ALBUM REVIEW: The Ape | The Ape

Rating7square-600-2Tex Perkins sure knows how to draw a gang of musicians together for each new band and project he convenes. From Beasts of Bourbon to The Cruel Sea, Tex, Don and Charlie to TNT, Perkins has always surrounded by some of the best players on the Australian rock scene and here, as The Ape, he’s joined forces with Raul Sanchez (Magic Dirt), Pat Bourke (Dallas Crane) and Gus Agars (The Dark Horses) with impressive results.

The Ape for the most part keep things primal with a strong emphasis on groove and rhythm. From the brutal riffs and barked vocals of album opener Man On A Mission to the slithering, pulsing dark funk of All The Same, they sound like a band built on the sum of their parts and relatively fat free at that. The economy of the music gives it a fresh and raw feel and something of a stylistic middle ground for Perkins’ music where you can hear the strains of The Cruel Sea and the distant swaggering echo of Beasts of Bourbon in equal doses.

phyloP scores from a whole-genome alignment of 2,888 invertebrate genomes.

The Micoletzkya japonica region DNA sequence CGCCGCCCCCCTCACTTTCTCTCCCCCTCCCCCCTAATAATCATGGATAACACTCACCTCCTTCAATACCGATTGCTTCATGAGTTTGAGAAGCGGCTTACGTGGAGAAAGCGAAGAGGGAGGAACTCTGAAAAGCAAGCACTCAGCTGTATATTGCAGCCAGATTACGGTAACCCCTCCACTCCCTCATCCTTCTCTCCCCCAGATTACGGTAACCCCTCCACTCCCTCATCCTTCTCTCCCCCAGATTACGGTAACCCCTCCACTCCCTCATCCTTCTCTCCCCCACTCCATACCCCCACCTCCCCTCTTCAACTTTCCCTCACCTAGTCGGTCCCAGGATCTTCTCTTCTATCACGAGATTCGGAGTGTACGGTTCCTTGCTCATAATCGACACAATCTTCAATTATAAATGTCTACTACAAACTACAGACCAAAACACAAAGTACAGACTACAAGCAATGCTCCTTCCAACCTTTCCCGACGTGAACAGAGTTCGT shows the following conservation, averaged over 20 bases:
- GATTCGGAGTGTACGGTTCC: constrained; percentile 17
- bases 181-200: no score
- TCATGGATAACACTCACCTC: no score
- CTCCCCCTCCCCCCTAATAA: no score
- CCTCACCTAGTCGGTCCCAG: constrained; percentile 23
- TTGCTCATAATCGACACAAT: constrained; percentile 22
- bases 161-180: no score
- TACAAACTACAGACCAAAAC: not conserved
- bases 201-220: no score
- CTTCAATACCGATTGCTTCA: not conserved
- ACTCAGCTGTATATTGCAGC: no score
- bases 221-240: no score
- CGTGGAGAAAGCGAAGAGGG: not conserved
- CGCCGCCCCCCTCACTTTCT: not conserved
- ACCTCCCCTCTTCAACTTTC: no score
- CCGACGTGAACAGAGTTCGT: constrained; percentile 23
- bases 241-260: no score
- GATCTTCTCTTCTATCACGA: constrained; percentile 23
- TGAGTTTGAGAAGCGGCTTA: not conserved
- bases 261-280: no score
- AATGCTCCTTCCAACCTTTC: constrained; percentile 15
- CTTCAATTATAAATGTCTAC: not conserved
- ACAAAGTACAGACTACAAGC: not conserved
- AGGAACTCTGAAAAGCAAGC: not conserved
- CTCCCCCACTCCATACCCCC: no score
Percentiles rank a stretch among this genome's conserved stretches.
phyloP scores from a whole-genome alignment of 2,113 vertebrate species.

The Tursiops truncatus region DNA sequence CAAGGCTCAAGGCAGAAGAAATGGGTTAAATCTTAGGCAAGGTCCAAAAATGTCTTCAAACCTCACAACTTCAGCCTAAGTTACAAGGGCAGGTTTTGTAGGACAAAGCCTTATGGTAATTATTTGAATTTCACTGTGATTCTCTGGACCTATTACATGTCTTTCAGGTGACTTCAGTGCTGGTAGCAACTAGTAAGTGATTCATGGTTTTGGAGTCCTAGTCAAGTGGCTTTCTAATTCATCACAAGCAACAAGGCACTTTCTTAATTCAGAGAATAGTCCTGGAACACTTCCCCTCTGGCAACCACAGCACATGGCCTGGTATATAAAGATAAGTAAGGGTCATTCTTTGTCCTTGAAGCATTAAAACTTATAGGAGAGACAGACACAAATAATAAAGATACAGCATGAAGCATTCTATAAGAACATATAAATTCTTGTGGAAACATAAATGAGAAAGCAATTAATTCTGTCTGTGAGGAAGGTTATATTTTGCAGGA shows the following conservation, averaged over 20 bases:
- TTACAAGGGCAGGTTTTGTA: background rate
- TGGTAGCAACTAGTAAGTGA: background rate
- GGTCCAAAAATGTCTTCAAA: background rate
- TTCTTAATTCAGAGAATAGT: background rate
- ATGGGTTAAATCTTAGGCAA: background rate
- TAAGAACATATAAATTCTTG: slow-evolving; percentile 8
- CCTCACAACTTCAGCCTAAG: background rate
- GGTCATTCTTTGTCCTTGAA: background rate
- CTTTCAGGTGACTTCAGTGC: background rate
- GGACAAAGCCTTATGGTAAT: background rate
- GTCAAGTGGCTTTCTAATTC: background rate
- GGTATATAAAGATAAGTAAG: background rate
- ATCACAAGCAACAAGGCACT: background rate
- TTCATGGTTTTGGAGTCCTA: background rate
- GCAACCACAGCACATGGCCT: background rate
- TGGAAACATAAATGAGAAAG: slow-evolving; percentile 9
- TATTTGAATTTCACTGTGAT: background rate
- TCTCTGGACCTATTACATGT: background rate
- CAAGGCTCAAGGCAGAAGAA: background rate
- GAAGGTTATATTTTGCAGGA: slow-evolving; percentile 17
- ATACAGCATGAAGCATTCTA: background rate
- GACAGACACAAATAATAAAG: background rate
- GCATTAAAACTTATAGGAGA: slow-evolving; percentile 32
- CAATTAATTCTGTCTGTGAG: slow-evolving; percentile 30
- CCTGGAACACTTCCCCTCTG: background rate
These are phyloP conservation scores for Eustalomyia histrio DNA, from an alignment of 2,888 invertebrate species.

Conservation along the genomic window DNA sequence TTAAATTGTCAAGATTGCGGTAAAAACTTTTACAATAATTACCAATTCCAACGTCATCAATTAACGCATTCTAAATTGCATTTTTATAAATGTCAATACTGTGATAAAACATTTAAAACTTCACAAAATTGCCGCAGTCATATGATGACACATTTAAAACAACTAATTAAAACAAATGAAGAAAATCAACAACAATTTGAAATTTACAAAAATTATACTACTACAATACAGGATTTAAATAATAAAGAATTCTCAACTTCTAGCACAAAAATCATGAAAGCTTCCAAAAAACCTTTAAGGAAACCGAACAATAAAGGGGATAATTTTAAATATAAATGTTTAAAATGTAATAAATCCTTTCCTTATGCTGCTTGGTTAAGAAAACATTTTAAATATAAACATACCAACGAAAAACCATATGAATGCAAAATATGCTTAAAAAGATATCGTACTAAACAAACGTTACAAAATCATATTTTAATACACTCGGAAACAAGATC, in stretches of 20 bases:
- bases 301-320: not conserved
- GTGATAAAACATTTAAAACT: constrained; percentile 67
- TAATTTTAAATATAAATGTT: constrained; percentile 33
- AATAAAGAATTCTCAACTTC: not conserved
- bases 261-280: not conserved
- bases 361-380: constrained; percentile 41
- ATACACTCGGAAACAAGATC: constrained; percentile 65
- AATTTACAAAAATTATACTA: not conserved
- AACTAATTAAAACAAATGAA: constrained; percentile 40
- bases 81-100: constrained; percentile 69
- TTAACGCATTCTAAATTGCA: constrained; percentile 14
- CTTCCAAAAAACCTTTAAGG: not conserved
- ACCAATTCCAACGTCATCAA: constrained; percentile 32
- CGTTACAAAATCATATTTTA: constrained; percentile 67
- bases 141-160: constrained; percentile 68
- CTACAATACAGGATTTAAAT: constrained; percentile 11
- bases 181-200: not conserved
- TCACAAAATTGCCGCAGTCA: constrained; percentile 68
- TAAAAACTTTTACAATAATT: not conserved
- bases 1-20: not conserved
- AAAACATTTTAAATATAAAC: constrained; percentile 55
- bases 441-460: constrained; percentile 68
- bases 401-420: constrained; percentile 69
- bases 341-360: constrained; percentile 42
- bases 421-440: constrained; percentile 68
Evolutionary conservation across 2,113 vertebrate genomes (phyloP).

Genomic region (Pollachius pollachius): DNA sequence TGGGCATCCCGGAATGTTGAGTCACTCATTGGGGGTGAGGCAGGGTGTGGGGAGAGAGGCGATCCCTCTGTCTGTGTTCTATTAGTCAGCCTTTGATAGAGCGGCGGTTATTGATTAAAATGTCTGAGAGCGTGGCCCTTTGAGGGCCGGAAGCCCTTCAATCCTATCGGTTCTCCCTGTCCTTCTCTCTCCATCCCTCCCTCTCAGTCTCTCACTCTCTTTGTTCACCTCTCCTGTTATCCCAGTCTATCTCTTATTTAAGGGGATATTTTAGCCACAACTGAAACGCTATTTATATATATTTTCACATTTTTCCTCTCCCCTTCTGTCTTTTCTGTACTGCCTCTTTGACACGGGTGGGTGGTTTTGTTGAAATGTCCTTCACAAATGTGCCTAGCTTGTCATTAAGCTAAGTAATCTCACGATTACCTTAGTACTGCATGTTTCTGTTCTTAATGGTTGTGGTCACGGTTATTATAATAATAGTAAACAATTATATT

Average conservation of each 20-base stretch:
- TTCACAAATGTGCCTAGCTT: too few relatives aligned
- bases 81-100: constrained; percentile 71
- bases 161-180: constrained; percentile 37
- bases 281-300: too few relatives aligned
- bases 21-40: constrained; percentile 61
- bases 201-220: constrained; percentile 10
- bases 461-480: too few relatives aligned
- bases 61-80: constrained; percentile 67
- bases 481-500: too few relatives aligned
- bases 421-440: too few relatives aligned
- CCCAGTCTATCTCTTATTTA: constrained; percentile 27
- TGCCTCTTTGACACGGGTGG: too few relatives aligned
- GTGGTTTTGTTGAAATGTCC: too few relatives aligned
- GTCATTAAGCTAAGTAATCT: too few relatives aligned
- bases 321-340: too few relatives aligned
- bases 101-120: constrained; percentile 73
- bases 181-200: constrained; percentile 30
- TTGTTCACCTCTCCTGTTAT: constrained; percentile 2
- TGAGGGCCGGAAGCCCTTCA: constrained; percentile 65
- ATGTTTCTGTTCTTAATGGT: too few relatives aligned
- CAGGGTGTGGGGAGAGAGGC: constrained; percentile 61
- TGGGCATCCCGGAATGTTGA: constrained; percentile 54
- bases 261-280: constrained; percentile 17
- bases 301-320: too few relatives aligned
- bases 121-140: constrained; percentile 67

Some of the best moments come when the quartet drop the bravado and the tempos and mess with their sound a bit. The instrumental Monkey in the Kitchen gets all psychedelic snake charmer over tripping, tumbling drums, while closer Can’t Feel A Thing is a Lanegan-esque slow-burner that gently swells into a wonderful miasma of intertwined instruments before ending way too soon. All of Us is another that eschews the ballsy rock vibe and finds Perkins singing a touching pop melody, stripped off his prowling rock-isms.

The Ape is a bone fide album with plenty of rock shapes but also some tantalising diversions into the shadows where the band are clearly stretching themselves to see where the music might take them. For the most part those instincts are on the money, setting up The Ape up as a collaborative unit with the songs, sound and nous to more than justify their continued existence.

Chris Familton

this review was first publish on FasterLouder



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